From the CD: “Voyage en URRS, Vol. 6: Caucase du Nord, Volga/Oural, Siberie, Extreme Orient/Extreme Nord”, Le Chant du Monde. Recorded in Siberia. Khe is a ceremonial (shaman) costume worn on important occasions, and upon which sixty to seventy rattles were sewn which made a noise with each gesture. On the  recording, the music of this dress is supported by the droning of the khieri, made of wood or bone, or even of the tusks of fossilized mammoths.

3. Top 100 2010, #14: Torres Strait Death Wail (Rec. by A.C. Haddon, 1898, Australia)
Recently the BBC made their complete sound archive library available for anyone to listen to.  It would take years to listen through everything so I figured I’d just start at the beginning, I have time. The beginning, of course, is the most exciting part anyway: a collection of wax cylinders from before 1900.  This one is from the Cambridge Anthropological Expedition led by Prof. A.C. Haddon of 1898, just 21 years after Edison managed to record sound.  Because it’s a wail, I assumed it was a woman (or women) singing but this assumption may be false.

4. Top 100 2017: Maria Sabina – Sacred Mushroom Chant
More ethnopoetics from Ubuweb: María Sabina is a Mexican Mazatec healer, a shaman, who became a notoriety because of a visit by American ethnomycologist Gordon Wasson who published his experiences in Life magazine in 1956. In the 1960s scores of Westerners flocked to the little village where Sabina was practicing a healing ritual that included the use of magic mushrooms. Bob Dylan, John Lennon, and Keith Richards are believed among those seeking audition. Wasson recorded Sabina during one of those nightlong ceremonies in 1956 in the Oaxaca province. Recordings appeared on the Folkways label the following year. The 8:06 minute Mushroom Chant that appears on Ubuweb was made during these sessions.

5. Top 100 2007, #55: Bernardo Tobal - Warao male Wisiratu shaman’s cure

6. Top 100 2011, #23: Chuckchi Shamanic Ritual
Certain genetic theories have it that about 13,000 years ago a group of less than twenty Chukchi crossed what is now the Bering Street into America. They are the ancestors of the native Americans who spread as far south as South America. So this Chukchi shaman of Arctic Siberia may well have a similar genetic code as Billie Bowlegs, the Seminole after whom the creek behind my house was named and who might have very well been sitting once at the very spot as where I placed the shaman in the painting. On YouTube there exists a beautiful film of a shamanic Chukchi musical performance. The last thirty seconds of the shaman recording features a very intriguing type of breathing-singing that made the recording propel into Top 100 land.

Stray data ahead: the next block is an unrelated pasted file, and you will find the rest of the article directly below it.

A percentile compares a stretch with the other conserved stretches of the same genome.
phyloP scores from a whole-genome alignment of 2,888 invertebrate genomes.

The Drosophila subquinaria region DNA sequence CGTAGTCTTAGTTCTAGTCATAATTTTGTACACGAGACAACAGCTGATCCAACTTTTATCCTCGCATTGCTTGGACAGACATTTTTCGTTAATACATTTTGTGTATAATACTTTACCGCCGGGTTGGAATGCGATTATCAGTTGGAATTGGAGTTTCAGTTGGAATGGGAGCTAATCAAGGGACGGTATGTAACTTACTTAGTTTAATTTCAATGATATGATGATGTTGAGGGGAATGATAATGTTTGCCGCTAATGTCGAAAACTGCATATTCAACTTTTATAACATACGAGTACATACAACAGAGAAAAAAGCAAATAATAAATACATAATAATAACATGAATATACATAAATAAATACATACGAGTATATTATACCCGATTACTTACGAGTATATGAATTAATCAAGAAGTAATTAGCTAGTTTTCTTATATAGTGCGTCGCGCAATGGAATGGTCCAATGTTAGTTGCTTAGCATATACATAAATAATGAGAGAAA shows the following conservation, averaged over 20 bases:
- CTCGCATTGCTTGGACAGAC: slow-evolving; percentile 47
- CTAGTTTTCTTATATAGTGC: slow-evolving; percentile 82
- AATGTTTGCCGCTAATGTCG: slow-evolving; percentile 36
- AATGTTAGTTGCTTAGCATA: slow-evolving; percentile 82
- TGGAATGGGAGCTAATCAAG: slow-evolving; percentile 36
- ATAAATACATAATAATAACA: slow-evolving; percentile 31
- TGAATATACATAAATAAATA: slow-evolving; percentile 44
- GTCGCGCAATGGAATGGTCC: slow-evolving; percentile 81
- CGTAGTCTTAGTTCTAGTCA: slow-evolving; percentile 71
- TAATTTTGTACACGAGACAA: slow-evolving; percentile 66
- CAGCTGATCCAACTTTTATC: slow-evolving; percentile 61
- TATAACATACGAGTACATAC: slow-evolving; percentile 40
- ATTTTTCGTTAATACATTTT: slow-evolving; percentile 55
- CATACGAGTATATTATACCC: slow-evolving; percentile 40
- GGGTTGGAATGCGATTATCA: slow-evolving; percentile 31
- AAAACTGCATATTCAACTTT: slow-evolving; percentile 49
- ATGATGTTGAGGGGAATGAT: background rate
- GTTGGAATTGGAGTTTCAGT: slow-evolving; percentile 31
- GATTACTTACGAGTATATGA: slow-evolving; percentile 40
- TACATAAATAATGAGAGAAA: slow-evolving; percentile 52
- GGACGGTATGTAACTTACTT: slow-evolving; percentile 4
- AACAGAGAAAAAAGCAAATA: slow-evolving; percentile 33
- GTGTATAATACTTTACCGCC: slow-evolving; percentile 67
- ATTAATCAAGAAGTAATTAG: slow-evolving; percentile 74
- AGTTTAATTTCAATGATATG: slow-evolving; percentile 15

7. Top 100 2002, #90: The Musical Experience of Shamans, Gran Choco Indians
From a cassette on Lyrichord Argentina: The Indians of the Gran Chaco) with wonderful titles such as The musical therapy of the Shamans, Control of atmospheric phenomena and such. In the musical expression of the Chorote shaman the world is conceptualized. By way of ecstasy shamans communicate with powers beyond.

8. Top 100 2017: Kubu shamanic healing ceremony (Kubu People, Palembang, Sumatra)
A track from the album (3CD set) Okkulte Stimmen Mediale Musik: Recordings of Unseen Intelligences, 1905-2007. The 1905 in the CD title refers to recordings the German anthropologist Bernard Hagen made in 1905 near Palembang in Sumatra. Two CD features three recordings by Hagen. Two of those are of healing ceremonies by Kubu shamans.

9. Top 100 2017: Oleg Kuular – Collection of Höömeï Styles (Tuvan Shaman)
From notes to the CD Deep In the Heart of Tuva: Cowboy Music From the Wild East
    German Explorer Otto Mănchen-Helfen observed the practices of Tuvan Shamanism in 1929. "The shaman is not a priest," he wrote, "He does not belong to a separate caste, and enjoys no separate priveleges. He is a herdsman, just like his relatives and neighbors. There are no 'professional' shamans: each shaman merely feels himself called upon to mediate between humans and spirits–and each is a very personal mediator."

10. Top 100 2000, #73: D. Kosterdine - Musique Nganassane: Morceau pour l’arc qui chante (corde pincee), Morceau pour l’arc qui chante (lancer de fleches)


The presumed origin of music, situated at the onset of the evolution of our species, is closely linked to that of language. Communication seemed to have played an important role in music's beginning. Be it as the communication of a mother to her child—singing to the child when she had to put the it aside because she needed to use her hands for daily chores—between members of a group, as mating calls, to accompany work, or as communion with the spirits, music was essential to the characteristics that make a human a human. The part I like to elaborate further on is that of communion with the spirits. As we've seen in art too, the impetus, the acknowledgement of death, birth, and rebirth–eternal life in essence–is the communion with that what is eternal, the spiritual realm. To commune with the spirit, to become the spirit, solves the mystery of temporal life. To become the spirit one has to overcome the ego, to emancipate ones eternality from ones temporality. Trance is vehicle to do so. Whether achieved through narcotics, dancing, chanting, or (en)acting the spirit, a trance will let you explore the realms not available to everyday chores and existence. The shaman traditionally had the function to deliver the group members to the sacred.